Academic journal article TriQuarterly

Death Bed

Academic journal article TriQuarterly

Death Bed

Article excerpt

I am sitting in the witness stand of a courtroom in Frankfort, Kentucky, facing David, a young defense lawyer at Kentucky's Department of Advocacy. David is standing at a podium questioning me. It is April 18, 2005. We have been waiting for this moment for a very long time. I am the first of a dozen expert witnesses to testify in Baze et al. v. Rees et al., (1) a bench trial concerning the constitutionality of Kentucky's lethal injection protocol. Lethal injection is this country's most widely used method of executing death row inmates. I am testifying on behalf of the plaintiffs, Ralph Baze and Thomas Bowling, two condemned inmates who are claiming that the Kentucky protocol constitutes cruel and unusual punishment under the Eighth Amendment of the United States Constitution and Section 17 of the Kentucky Constitution. The three defendants involved in this trial are most responsible for how Kentucky's executions are handled. They are the Commissioner of the Kentucky Department of Corrections, the Warden of the Kentucky State Penitentiary, and the Governor of the Commonwealth of Kentucky.

For months, David and his colleagues have been preparing for this trial. I am here because I have studied lethal injection, indeed all of this country's execution methods, for nearly fifteen years while a professor at Fordham University School of Law in New York City. The topic of execution methods has so troubled me that I have continued to follow it during my entire legal career, in spite of other professional interests and commitments. To me, the problem with execution methods symbolizes nearly everything that has gone astray with the death penalty in this country.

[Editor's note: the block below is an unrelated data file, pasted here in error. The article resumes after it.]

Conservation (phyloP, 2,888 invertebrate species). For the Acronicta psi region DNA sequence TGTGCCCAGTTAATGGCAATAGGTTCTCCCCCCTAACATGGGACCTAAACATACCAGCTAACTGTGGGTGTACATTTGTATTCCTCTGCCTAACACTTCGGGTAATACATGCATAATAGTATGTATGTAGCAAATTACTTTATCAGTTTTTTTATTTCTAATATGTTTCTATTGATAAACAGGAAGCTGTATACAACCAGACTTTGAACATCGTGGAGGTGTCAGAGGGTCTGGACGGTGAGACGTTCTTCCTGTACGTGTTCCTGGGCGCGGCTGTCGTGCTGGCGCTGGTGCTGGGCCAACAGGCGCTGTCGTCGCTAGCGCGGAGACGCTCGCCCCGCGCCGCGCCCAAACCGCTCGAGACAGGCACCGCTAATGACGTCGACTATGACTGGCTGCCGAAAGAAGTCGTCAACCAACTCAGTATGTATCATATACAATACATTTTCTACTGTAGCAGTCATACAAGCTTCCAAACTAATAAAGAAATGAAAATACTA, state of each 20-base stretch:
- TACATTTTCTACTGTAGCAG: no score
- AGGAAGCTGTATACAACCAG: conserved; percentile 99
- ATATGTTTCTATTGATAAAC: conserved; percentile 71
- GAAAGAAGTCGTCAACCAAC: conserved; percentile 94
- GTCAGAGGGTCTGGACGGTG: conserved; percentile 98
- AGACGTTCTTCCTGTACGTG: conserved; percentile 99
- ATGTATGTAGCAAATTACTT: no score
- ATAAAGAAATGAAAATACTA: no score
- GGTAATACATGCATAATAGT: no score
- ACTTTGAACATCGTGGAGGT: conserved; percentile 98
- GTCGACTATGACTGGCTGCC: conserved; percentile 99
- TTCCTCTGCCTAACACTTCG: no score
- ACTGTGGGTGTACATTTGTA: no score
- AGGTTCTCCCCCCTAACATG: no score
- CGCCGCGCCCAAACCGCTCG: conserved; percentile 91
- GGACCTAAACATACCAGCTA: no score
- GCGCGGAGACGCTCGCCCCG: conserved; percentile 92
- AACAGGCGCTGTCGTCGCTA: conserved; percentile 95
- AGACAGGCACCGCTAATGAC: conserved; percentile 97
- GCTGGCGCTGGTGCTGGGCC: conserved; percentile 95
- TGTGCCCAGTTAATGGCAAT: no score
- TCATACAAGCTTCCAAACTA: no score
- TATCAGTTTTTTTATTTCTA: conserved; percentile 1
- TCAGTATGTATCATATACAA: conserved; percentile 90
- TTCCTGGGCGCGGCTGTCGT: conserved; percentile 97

This courtroom scenario in Frankfort is not what people typically think of when they hear the word "trial" in the popularized television sense of that word. Everything about the setting projects smallness and understatement. Frankfort, the state capital, has a population of less than 30,000 people. The city's courthouse is a miniature of all the ones I have ever seen. There are only two courtrooms in the entire building. There is no Starbucks. Most certainly, this is no place for a Boston Legal episode where trials seem like packed fish bowls viewed by hundreds. As I sit in this courtroom, however, I am continually reminded that some of the most significant cases ever decided in this country started in locales that many Americans would consider quaint. We merely watch, not experience, Law & Order lives.

A civil bench trial is also very different from a criminal jury trial. In a civil bench trial, there is no direct involvement of the inmates' peers by way of a jury vote. A prosecutor and defense attorney do not battle over the guilt or innocence of the inmates. There is little interest in the original facts of the case. The inmates have already been convicted of murder and sentenced to death. They are not appealing their sentences and are not even present in the courtroom. Indeed, because this bench trial is a civil matter and a lawsuit, the inmates, who were previously called defendants in their criminal case, are now called plaintiffs.

Regardless, the "how" of Kentucky's executions is the heart of the plaintiffs' case. The constitutionality of execution methods is also of burgeoning significance throughout the country as medical investigations continually reveal the troubling, and all too latent, aspects of lethal injection. The concern is highly democratic within the death row inmate population. The risks of an inhumane lethal injection affect every inmate equally, no matter their color, their class, the quality of their legal representation or the purported social value of their victim. Each inmate has been designated by the state to die in the same way. In this bench trial, we are wrangling over how exactly that death will occur.

David and I both believe that lethal injection is not what the public and many lawmakers think it is--a serene and soothing way to die, like putting a sick animal to sleep. …

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